Having your baby not even want your pumped milk is a new level of rejection. That’s when I said no more. Screw this. I stopped pumping. I had hit my brick wall. I was ready to cede to the inevitable: formula feeding. I finally experienced engorgement, at the end of the first day off the pump. It wasn’t painful, but I leaked and there was definitely firmness and fullness. It was like a cruel joke, to at last know what it meant to have enough milk in my breasts to feed, only through the process of saying goodbye to it. It had taken almost a whole day for my breasts to fill and that was the best I could do after everything I’d gone through. I decided to keep the morning feed for as long as my body would allow it.

Since I stopped pumping I’ve started loving my son more. I see things now that I was missing while pumping away. He is an amazing baby! Every day is getting better. I’m happier, my son is calmer, and my maternity leave no longer feels like a prison.

I don’t know how long the morning feed will last. Eventually his needs will go up and my body may well not adjust to them. But oh well. Despite having been breastfed, myself, I had four ear infections in my first year of life, followed by tonsillitis. I had double pneumonia in my childhood, and kidney stones in my teens, and appendicitis in my early 20s, and I have IBS. So I’m pretty sure you can’t breastfeed your baby to a life of good health. Like so much else, life is luck of the draw.

I’m not having another baby. I hit the jackpot with the one I have and he is my dream child. I’m also selling the pump. How very therapeutic that will be.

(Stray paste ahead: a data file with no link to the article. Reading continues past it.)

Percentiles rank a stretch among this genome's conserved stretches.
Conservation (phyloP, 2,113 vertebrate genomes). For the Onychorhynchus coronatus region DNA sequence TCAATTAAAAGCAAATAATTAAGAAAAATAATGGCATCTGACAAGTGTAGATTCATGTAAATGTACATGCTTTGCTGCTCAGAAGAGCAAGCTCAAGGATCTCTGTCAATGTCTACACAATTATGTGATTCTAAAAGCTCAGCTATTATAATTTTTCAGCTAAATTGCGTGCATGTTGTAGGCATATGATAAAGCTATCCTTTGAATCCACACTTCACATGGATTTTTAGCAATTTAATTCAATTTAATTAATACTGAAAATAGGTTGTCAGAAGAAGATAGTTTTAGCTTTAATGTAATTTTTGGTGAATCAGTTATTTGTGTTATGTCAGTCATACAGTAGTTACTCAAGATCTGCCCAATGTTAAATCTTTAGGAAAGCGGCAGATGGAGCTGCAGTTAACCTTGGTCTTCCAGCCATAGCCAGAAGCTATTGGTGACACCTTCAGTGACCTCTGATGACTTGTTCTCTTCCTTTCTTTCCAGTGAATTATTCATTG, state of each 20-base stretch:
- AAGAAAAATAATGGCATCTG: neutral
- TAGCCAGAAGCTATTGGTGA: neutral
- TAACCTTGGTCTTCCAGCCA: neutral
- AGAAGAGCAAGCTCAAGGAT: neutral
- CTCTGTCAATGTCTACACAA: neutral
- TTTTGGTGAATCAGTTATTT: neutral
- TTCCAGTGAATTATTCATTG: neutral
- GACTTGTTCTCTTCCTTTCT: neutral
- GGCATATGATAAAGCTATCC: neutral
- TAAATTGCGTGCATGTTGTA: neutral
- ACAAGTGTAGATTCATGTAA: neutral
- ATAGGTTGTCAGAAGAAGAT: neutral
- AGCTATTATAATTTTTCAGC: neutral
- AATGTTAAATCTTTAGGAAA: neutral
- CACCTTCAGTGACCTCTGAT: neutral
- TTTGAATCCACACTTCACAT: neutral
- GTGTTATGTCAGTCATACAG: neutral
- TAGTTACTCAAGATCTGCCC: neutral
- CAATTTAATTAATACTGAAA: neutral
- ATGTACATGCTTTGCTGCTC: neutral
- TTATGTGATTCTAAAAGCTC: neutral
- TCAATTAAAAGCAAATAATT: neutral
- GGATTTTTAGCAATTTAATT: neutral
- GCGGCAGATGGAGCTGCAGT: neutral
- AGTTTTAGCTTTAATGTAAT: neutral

So, out of my plan (home water birth, breastfeeding, cloth diapers) I got 1 out of 3. I accept this. And what caused my problems? Was it the C section and infection? Was I too exhausted from the experience? Do I have hormonal problems that A. Didn’t allow my breasts to change and B. Didn’t send me into labour? I have no idea. I just know it didn’t work and it’s not my fault.

I’ve had to weather a little subtle criticism over the formula, but whatever. Kid’s gotta eat.


Want to share your story with the FFF audience? Email it to me at formulafeeders@gmail.com. 

Introducing the Family-Friendly Hospital Initiative

My first experience with a baby friendly hospital was far from pleasant….because no one had really showed me how to attach, just pushed and shoved my breast, my nipples became blistered and bloody…As day 3 approached it was clear my son was having a few issues.  He was becoming jaundiced, he still hadn’t passed any sort of wee.  This was when the contradictory advice began.  One told me he was a lazy sucker and that I had to watch for Nutritive sucking, where his whole jaw was moving, all the dummy sucking was not getting him any milk.  Another midwife told me that was nonsense and any sucking was getting him milk.  One told me my latch was good, another told me it was rubbish.  It seemed with every shift change I got another piece of different advice.  I was more confused than I had ever been in my life and I had absolutely no idea what I was doing.  They had me constantly hooked up to the breast pump, hoping to encourage my milk in but I never got even a drop out…he had lost nearly 30% of his body weight in 3 days, they aim for 10% at the most.  I felt angry,  I had told them my baby was starving.  Any time I had asked for formula I was told it would affect my milk supply and refused…I had to sign a form allowing him to have the bottle.  He gulped it down and went straight to sleep.  The first time really since he had been born.  The next morning when with a new midwife when I asked for another formula top up I was given a spiel on how ridiculous it was to have given it too him in the first place and I would destroy any chance of ever having any milk.  When my husband asked which formula they recommended if we decided to go that way because he could see how thoroughly overwhelmed I was he was told they don’t recommend formula.  Those two bottles allowed his weight to go up enough however to allow us home after another night so we finally got out of there.  I left exhausted, nipples absolutely shredded, confused, overwhelmed and violated….Baby friendly maybe, mother friendly most definitely not. – Courtney